Oi, Microsoft, where's my effin' toolbar gone?
How the browser buggered up application UIs
Something for the Weekend, Sir? Half-life Wife is angry. She has begun swearing loudly through gritted teeth and is shaking her fist in a threatening manner.
This, believe it or not, is a relief. Mrs D tends to not so much experience emotions as perform them, so the shaking fist is less a warning of intention, more the art of expression. And while I probably arouse a variety of emotions in HLW from time to time – I flatter myself that some may indeed be quite positive – anger tends not to be one of them.
Half-life wife and deadlines: a dangerous combination
No, when she gets cross without prior warning, it invariably indicates there’s something wrong with her computer. Additionally, the swearing suggests that she is on deadline. And the demonstrable threat of physical violence can only mean one thing: the culprit is Microsoft.
Today, it is the ubiquitous Word. Even after years of specialising in a number of increasingly complex, buggy and over-ambitious graphics software products, I continue to be impressed how a humble word processor can throw up so many bizarre and unforeseeable issues so frequently.
Personally, I think it makes working life a little more thrilling, knowing that any moment, Word will do something completely unexpected. It’s as if the programmers wrote in hundreds of Easter Eggs, each triggered by a unique keyboard combination or mouse gesture that no user could possibly anticipate.
Spousy does not share my thrill. Indeed, on this occasion, she is so cross, she has begun swearing in English, spoonerised for the sake of the children. I am led to understand that Microsoft is a bunch of cucking funts.
Today’s Vaudeville act is Word’s famous Amazing Vanishing Toolbar. This is the one in which you open a document and all the toolbars vanish, leaving you with a window of text and nothing else. You may like this approach, and I too admire its minimalism, but it’s not what the user in question wanted nor asked for.
Together we go hunting for the runaway toolbar. According to the View menu, it’s ticked and ought to be visible. So we do as you do in computing, untick it and retick it, quit and relaunch, put on the kettle and have tea and cake, but to no avail. Eventually we agree that an interim solution, given the proximity of HLW’s deadline, would be to carry on but use program menus for everything and save even more frequently than usual to circumvent all software’s propensity to crash when you’re in a hurry. This means hitting Ctrl-S about every five seconds.
As she returns to work, we watch in awe as magically the toolbar restores itself. Not in a flash, mind, but a gradual re-appearance of clusters of buttons at a time, all by themselves. Hurrah. Oh, then it’s gone again, only to re-appear later in the day randomly above another document.
We now know how UFO spotters feel. I wish I’d thought of screen-capturing a video of all this happening, with the option of adding some film grain and camera shake in After Effects for extra unbelievability. Indeed, while we were not victims of any alien anal probing, Mrs D explicitly expressed a wish that something vaguely similar but eye-wateringly more vigorous could be inflicted upon Microsoft.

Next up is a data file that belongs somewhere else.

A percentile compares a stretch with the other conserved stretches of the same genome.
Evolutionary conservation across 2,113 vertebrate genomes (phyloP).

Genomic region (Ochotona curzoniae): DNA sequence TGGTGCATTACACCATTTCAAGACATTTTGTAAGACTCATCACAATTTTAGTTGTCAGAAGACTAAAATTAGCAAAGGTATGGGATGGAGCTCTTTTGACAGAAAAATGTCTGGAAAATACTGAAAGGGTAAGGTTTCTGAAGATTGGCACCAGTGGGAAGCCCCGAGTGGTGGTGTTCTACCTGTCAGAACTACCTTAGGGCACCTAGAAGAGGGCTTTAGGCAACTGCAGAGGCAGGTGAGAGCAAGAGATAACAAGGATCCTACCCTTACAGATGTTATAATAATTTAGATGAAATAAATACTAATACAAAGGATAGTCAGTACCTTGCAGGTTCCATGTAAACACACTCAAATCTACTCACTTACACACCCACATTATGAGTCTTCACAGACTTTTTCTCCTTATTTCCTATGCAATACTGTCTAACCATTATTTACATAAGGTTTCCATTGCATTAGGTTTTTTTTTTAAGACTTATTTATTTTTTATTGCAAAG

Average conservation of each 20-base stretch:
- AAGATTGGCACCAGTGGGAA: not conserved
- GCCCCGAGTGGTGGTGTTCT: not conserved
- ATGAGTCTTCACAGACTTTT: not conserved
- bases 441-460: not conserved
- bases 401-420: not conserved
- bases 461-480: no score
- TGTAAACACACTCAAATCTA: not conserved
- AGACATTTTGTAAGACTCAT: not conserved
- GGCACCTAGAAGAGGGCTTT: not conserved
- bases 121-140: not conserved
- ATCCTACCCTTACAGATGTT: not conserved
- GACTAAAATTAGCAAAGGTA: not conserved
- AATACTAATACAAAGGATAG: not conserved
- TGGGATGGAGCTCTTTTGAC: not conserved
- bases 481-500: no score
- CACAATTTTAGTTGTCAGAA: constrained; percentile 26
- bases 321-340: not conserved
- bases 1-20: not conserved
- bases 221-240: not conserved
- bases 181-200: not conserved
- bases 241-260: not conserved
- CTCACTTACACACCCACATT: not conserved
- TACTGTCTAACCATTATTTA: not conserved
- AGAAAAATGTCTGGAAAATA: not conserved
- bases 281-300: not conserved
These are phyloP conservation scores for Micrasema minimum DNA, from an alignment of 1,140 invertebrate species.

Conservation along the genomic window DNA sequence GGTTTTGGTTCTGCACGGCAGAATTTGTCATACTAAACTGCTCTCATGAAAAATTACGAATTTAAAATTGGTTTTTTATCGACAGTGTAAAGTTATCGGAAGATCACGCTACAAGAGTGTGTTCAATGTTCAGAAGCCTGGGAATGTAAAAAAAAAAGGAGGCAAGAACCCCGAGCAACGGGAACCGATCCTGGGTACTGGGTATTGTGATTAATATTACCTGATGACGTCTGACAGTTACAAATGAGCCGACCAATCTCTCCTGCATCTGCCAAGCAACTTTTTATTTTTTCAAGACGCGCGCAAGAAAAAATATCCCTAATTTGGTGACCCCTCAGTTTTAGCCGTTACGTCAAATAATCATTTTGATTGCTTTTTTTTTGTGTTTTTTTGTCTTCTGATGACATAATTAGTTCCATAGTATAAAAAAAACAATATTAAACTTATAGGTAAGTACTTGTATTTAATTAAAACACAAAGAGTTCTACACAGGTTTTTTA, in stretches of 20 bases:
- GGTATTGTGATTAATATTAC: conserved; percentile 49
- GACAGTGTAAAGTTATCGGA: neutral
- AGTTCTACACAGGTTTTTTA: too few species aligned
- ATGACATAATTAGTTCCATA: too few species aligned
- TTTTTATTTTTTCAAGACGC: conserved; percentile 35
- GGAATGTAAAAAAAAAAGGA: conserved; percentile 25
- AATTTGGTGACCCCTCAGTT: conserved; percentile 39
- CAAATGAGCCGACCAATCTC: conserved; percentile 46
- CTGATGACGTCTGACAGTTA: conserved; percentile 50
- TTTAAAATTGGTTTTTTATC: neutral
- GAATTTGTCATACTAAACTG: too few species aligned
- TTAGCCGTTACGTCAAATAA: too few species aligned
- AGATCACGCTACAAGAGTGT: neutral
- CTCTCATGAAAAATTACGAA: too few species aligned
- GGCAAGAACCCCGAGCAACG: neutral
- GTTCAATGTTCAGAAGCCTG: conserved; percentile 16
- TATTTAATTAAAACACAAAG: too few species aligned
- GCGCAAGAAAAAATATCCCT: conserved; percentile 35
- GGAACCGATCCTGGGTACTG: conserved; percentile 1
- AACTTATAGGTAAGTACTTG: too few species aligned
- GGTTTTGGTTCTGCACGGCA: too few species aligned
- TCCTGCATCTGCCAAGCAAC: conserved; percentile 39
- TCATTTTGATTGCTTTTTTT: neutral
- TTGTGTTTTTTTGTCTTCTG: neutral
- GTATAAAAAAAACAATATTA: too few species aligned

In my own field of inexpertise, the magic of vanishing software interfaces isn’t so strange. Rather, it’s just context-sensitivity. Until a smartarse can think of something better, it’s a practical and usually welcome method of keeping the screen clear of clutter in these days of increasing application complexity. Smartphone and tablet interfaces, for example, would be unmanageable if buttons and other screen furniture did not show, hide and change according to what the software thinks you want to do.
We come in peace. Hand over your toolbars
There are disadvantages of course: I have to explain to at least two users a day how to un-hide toolbars and palettes that they accidentally hid by tapping a hotkey they were unaware of.
However, I’m darned if I can establish the context-sensitive principle of a word processing toolbar that goes AWOL apparently by itself before wandering back without any user intervention, gradually and reluctantly and not without changing its mind a few times.
Unfortunately, I suspect this is going to get worse, and it has nothing to do with minor bugs in Microsoft word processors. I am seeing a lot of new software whose interfaces seem to build on-screen bit-by-bit over a period of up to a quarter of a minute rather than simply appear in a fraction of a second. The true culprit is the web browser, which has convinced people that it is acceptable for software interfaces to draw themselves laboriously and pop up in front of you when they feel like it, in no great hurry or logical progression, rather than when or where you need them.
I weep for the next generation of users, who will be forced to wrestle with software interfaces that no longer react according to what you choose to do, but writhe about the screen like ghastly creatures with unnatural lives of their own, while the helpless user can do nothing but watch on in horror as their work gets dragged into the spectral shadows, their deadlines ripped to fleshy shreds and their very souls consumed in the vile and bestial depths of hell. ®
Alistair Dabbs is a freelance technology tart, juggling IT journalism, editorial training and digital publishing. He apologises for opting for an easy target in taking another pop at Microsoft Word. However, he feels entitled to offer personalised critiques on products he purchased with his own cash. Call it ‘feedback’, you bodding sastards.
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